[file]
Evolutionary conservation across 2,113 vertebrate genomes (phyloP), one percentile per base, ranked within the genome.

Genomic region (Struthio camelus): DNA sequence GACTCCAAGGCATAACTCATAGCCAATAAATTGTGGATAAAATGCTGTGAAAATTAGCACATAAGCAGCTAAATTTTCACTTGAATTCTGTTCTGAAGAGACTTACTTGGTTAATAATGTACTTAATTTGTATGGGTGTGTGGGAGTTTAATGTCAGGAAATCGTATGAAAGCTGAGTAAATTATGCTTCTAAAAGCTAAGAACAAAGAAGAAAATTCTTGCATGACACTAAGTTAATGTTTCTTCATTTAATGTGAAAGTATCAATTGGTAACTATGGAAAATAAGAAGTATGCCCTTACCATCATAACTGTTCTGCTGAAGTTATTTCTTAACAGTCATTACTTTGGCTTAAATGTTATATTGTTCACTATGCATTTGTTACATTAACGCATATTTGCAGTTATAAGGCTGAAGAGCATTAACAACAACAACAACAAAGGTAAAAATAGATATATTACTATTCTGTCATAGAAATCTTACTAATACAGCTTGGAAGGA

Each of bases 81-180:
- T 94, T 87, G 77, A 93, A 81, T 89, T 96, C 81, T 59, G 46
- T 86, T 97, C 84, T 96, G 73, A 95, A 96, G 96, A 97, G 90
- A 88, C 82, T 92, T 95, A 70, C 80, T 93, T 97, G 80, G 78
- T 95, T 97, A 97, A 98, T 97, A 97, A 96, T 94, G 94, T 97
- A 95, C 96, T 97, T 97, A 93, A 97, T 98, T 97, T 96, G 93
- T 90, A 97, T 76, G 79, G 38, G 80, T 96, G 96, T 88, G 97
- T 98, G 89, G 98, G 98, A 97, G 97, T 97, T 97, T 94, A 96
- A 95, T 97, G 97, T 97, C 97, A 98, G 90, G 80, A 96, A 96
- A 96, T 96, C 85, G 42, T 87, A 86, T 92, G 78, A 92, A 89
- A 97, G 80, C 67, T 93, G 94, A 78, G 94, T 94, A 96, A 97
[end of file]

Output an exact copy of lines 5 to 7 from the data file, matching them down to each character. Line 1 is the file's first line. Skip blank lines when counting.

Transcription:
- T 86, T 97, C 84, T 96, G 73, A 95, A 96, G 96, A 97, G 90
- A 88, C 82, T 92, T 95, A 70, C 80, T 93, T 97, G 80, G 78
- T 95, T 97, A 97, A 98, T 97, A 97, A 96, T 94, G 94, T 97